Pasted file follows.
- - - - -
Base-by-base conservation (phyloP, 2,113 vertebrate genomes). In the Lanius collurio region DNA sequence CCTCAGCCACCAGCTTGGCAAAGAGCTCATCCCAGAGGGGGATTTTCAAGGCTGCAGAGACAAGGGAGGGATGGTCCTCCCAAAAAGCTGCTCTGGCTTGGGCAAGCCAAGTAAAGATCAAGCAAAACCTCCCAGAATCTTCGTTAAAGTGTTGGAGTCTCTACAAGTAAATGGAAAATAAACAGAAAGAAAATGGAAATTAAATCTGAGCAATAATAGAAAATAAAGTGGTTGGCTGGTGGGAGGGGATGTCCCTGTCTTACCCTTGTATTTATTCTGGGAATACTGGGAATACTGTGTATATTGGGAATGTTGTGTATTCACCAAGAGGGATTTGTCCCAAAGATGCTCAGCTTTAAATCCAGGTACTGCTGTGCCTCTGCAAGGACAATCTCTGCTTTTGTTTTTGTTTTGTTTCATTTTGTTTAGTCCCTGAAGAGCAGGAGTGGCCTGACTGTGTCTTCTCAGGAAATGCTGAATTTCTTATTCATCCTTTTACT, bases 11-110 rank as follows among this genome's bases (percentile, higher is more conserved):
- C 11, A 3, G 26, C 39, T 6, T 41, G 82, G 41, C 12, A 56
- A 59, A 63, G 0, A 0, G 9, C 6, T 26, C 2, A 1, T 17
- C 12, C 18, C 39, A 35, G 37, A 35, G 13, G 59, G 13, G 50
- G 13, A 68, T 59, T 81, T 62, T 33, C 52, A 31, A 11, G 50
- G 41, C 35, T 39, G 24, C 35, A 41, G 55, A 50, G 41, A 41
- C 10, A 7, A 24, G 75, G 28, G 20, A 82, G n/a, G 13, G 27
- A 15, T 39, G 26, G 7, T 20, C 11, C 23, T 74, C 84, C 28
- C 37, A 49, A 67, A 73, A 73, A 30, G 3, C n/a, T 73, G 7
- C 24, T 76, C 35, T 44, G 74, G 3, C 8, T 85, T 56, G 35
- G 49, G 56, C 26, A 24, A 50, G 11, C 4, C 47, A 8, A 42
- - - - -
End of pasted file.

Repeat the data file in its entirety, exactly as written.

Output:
Base-by-base conservation (phyloP, 2,113 vertebrate genomes). In the Lanius collurio region DNA sequence CCTCAGCCACCAGCTTGGCAAAGAGCTCATCCCAGAGGGGGATTTTCAAGGCTGCAGAGACAAGGGAGGGATGGTCCTCCCAAAAAGCTGCTCTGGCTTGGGCAAGCCAAGTAAAGATCAAGCAAAACCTCCCAGAATCTTCGTTAAAGTGTTGGAGTCTCTACAAGTAAATGGAAAATAAACAGAAAGAAAATGGAAATTAAATCTGAGCAATAATAGAAAATAAAGTGGTTGGCTGGTGGGAGGGGATGTCCCTGTCTTACCCTTGTATTTATTCTGGGAATACTGGGAATACTGTGTATATTGGGAATGTTGTGTATTCACCAAGAGGGATTTGTCCCAAAGATGCTCAGCTTTAAATCCAGGTACTGCTGTGCCTCTGCAAGGACAATCTCTGCTTTTGTTTTTGTTTTGTTTCATTTTGTTTAGTCCCTGAAGAGCAGGAGTGGCCTGACTGTGTCTTCTCAGGAAATGCTGAATTTCTTATTCATCCTTTTACT, bases 11-110 rank as follows among this genome's bases (percentile, higher is more conserved):
- C 11, A 3, G 26, C 39, T 6, T 41, G 82, G 41, C 12, A 56
- A 59, A 63, G 0, A 0, G 9, C 6, T 26, C 2, A 1, T 17
- C 12, C 18, C 39, A 35, G 37, A 35, G 13, G 59, G 13, G 50
- G 13, A 68, T 59, T 81, T 62, T 33, C 52, A 31, A 11, G 50
- G 41, C 35, T 39, G 24, C 35, A 41, G 55, A 50, G 41, A 41
- C 10, A 7, A 24, G 75, G 28, G 20, A 82, G n/a, G 13, G 27
- A 15, T 39, G 26, G 7, T 20, C 11, C 23, T 74, C 84, C 28
- C 37, A 49, A 67, A 73, A 73, A 30, G 3, C n/a, T 73, G 7
- C 24, T 76, C 35, T 44, G 74, G 3, C 8, T 85, T 56, G 35
- G 49, G 56, C 26, A 24, A 50, G 11, C 4, C 47, A 8, A 42